You'd like some nice, light reading that tries to make sense out of what is clearly a "we win, you lose" scenario? Go to this thing. The CTA chair's blog. Which is actually very nice for the instant gratification crowd that can't wait to rip into someone connected with the CTA for having some decidedly boneheaded policies (like "If the train is running late, sometimes it'll just start skipping stops, so that the people waiting for the late train are forced to wait even longer"), but the most recent post (concerning food) is entertaining, if only because she dances around the whole apparent hypocracy of getting millions from rent that vendors pay to be in the CTA station, and then fining people who actually eat that food once they're on the train. I understand the concern of having to spend an exorbitant amount to clean, but it still seems contradictory to sell food, then bust people for eating. She rationalizes the policy ("It's not that bad. In DC, you'd be shot.") but I can't help but feel that it's inadequate.
I'm never using Wikipedia again. Two nights ago, I'm kicking around, clicking on whatever link happens to catch my eye and end up reading a bit about Don Adams (of Get Smart fame). Which is fine and nice. Until he dies the next day. Shame, that. I actually liked Get Smart...ten years ago when it actually was aired on Nick At Nite, before being removed for such "classic TV" as The Fresh Prince of Bel-Air.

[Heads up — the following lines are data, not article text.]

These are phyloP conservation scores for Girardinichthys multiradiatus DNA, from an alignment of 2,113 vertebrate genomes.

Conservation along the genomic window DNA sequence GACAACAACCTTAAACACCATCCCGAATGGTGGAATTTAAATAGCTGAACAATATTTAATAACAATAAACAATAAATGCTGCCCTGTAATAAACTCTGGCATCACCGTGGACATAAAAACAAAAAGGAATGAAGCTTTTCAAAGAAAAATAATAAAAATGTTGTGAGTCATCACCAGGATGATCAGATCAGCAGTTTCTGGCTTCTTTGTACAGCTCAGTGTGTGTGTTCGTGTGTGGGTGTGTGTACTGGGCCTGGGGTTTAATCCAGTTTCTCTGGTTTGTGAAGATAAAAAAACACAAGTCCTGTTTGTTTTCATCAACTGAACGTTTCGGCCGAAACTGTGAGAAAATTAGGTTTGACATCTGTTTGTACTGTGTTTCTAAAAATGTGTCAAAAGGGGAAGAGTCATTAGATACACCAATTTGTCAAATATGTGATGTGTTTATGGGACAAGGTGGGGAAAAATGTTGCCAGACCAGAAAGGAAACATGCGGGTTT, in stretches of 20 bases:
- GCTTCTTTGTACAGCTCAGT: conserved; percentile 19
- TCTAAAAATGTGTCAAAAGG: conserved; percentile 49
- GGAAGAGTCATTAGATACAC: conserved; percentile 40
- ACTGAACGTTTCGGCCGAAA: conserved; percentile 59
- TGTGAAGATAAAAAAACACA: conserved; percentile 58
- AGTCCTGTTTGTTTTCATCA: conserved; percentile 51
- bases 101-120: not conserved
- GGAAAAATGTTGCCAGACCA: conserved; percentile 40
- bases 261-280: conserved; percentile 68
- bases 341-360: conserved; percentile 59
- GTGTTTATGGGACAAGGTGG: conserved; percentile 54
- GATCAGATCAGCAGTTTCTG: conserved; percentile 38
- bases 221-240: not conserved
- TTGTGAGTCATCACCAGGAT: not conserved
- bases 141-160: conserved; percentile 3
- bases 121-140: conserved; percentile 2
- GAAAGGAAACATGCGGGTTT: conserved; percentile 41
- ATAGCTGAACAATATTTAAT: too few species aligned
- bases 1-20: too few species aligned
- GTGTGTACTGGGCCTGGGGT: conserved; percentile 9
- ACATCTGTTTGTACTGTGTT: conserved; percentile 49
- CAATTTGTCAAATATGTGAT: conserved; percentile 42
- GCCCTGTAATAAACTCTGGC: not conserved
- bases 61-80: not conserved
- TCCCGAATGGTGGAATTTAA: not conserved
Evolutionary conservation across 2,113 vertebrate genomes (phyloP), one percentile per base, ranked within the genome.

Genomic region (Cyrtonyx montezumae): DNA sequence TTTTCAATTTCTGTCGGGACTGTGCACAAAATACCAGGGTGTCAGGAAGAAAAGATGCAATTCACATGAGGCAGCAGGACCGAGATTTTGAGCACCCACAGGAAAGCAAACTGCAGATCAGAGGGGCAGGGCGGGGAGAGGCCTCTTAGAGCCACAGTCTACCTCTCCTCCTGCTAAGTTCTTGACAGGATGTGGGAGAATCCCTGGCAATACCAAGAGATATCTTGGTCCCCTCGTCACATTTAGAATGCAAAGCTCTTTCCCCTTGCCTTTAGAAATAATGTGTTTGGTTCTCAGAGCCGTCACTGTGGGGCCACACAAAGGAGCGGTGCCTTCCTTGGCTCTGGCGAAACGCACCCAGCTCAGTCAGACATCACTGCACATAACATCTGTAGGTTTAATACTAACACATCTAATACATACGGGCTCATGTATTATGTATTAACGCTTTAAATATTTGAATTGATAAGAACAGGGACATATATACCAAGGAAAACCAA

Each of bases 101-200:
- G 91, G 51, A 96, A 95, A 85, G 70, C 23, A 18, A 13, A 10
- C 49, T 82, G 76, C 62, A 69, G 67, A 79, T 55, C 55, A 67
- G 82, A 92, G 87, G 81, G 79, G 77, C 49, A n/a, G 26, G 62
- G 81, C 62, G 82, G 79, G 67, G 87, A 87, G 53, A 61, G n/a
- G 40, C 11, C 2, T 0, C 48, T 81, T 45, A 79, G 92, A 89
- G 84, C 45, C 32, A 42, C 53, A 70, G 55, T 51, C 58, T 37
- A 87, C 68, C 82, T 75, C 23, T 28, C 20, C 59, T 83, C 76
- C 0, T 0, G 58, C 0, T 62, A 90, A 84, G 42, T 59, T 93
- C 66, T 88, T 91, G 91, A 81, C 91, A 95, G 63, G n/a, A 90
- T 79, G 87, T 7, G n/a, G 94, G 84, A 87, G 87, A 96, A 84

Not that I'm knocking the Fresh Prince. It's just not classic, is all, if new episodes were still being produced when I was in eighth grade, if I'm only just out of college now.
That's nine years. Nine years does not classic television make.
The Bucs dropped another one to the Dodgers, making Kip Wells the first pitcher to lose 18 games since Jose DeLeon in '85, but what're you going to do. I didn't watch the game or listen to it on the radio, but from the report on the Pirates website, that's probably a good thing. They just weren't playing baseball. That's all.
In local-ish news, White Sox Fans were disappointed when the Sox couldn't pull it together to take the series opener from the fourth-place Tigers, and one day after everyone in the state was printing out "World Series Championship" t-shirts, the excitement has notably diminished. Unfortunately, in an attempt to get my sleep schedule back in order, I didn't watch the game after the sixth, and so can't comment if Ozzie ate anyone.
The Dover trial continues, with several advocates calling Intelligent design "a 21-st century form of creationism". Yes, students should be able to access information regarding the differences of opinion in the scientific realm, but as a scientific topic, intelligent design falls flat on its face. It does not invoke the scientific method, it is not falsifiable, it is not testable. It is in no way a valid scientific "theory", in the way science works. Could it be correct? Sure. But it's still not science, and shouldn't be held up as such. While we're here, yes. Theism is imbedded in intelligent design. ID supporters claim that it is not necessarily God that is responsible for design. The counter to this is, of course, "Who designed the designer?", at which point you either have to have a more intelligent non-deity designer, or claim that the designer was a deity, and that its origins cannot be understood.
Which is an example of why it's not science.
Children should learn about intelligent design and religion, but they shouldn't be doing so in a course in which the fundamental underlying principle is "follow the scientific method".
There now. Have fun with that.